The Commission's complaint alleges that Woolf, Gengler, Hands On Capital, Inc., Lashaico, Inc. violated Section 10(b) of the Securities Exchange Act of 1934 and Rule 10b-5 thereunder. The complaint also seeks disgorgement of ill-gotten gains, civil money penalties and permanent injunctions enjoining the defendants from violating the antifraud provisions of the federal securities laws. [SEC v. Linda Woolf, David Gengler, Hands On Capital, Inc., and Lashaico, Inc., Civil Action No. 1:08cv235 GBL/BRP] (LR-20486)
SEC Obtains Judgments against Theodore Roxford and Hollingsworth, Rothwell & Roxford for Tender Offer Fraud and Market Manipulation
On March 3, in a civil action previously filed by the Commission, Judge P. Kevin Castel of the United States District Court for the Southern District of New York entered a judgment permanently restraining and enjoining the partnership Hollingsworth, Rothwell & Roxford (HRR) from future violations of the anti-manipulation and tender offer anti-fraud provisions of the federal securities laws, Sections 9(a) and 14(e) of the Securities Exchange Act of 1934 (Exchange Act) and Rule 14e-8 thereunder. HRR was ordered to pay $900,000 in civil monetary penalties, pursuant to Section 21(d)(3) of the Exchange Act. On March 7, 2008, in the same matter, Judge Castel also entered a judgment permanently restraining and enjoining Theodore Roxford a/k/a Lawrence David Niren (Roxford) from future violations of Exchange Act Sections 9(a) and 14(e), and Rule 14e-8 thereunder. Roxford was also ordered to pay $900,000 in civil monetary penalties. Both judgments were entered by default.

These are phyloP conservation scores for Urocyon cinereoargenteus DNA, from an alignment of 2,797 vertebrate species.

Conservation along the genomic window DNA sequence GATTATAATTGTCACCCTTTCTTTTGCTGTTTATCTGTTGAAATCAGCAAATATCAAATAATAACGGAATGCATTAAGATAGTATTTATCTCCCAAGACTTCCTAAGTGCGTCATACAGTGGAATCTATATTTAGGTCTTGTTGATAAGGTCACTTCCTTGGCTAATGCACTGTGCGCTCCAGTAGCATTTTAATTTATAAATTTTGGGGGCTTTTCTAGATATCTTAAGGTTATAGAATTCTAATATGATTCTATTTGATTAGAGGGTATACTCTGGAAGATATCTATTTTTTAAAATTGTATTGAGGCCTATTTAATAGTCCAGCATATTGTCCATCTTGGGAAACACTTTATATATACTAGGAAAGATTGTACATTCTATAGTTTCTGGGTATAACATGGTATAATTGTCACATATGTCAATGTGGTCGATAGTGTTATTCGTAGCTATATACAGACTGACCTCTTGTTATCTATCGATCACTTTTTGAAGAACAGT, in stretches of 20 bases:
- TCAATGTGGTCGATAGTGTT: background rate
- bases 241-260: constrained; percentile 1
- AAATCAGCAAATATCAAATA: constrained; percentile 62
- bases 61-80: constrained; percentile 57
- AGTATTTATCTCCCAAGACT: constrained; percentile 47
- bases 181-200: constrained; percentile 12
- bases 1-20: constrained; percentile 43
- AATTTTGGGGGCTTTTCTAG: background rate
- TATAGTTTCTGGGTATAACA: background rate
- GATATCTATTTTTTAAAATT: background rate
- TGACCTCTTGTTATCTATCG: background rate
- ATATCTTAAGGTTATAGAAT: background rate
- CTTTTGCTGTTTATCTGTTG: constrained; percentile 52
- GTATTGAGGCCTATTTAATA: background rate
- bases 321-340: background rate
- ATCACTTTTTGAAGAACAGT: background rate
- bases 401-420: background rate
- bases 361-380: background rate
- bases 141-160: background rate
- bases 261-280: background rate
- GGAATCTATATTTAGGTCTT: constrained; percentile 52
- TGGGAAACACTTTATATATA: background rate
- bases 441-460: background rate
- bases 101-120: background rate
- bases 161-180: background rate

The Commission's complaint alleged that beginning in 2003, Roxford, in some instances through the partnership HRR, made false and materially misleading statements in connection with purported tender offer announcements for five publicly-traded companies - Sony Corporation, Zapata Corporation, Edgetech Services, Inc., Playboy Enterprises, Inc., and PeopleSupport, Inc. In connection with these phony offers, Roxford, and in some cases HRR, made misrepresentations to the public regarding the existence of financial backers or banks that supposedly were interested in financing the tender offers, even though Roxford and HRR did not have any financial backing nor independent means of financing the acquisitions. Roxford and HRR publicized the phony offers through press releases, internet message board postings, and in at least one filing with the Commission. They made these fake offers in order to manipulate the price of the target companies' stock by inducing investors to purchase the stock.
With judgments entered against all of the defendants, this concludes the Commission's action in this matter. [SEC v.Theodore Roxford a/k/a Lawrence David Niren and Hollingsworth, Rothwell & Roxford, Civil Action No. 07-CV-6146 (S.D.N.Y.)] (LR-20487)
INVESTMENT COMPANY ACT RELEASES
MetLife Insurance Company of CT, et al.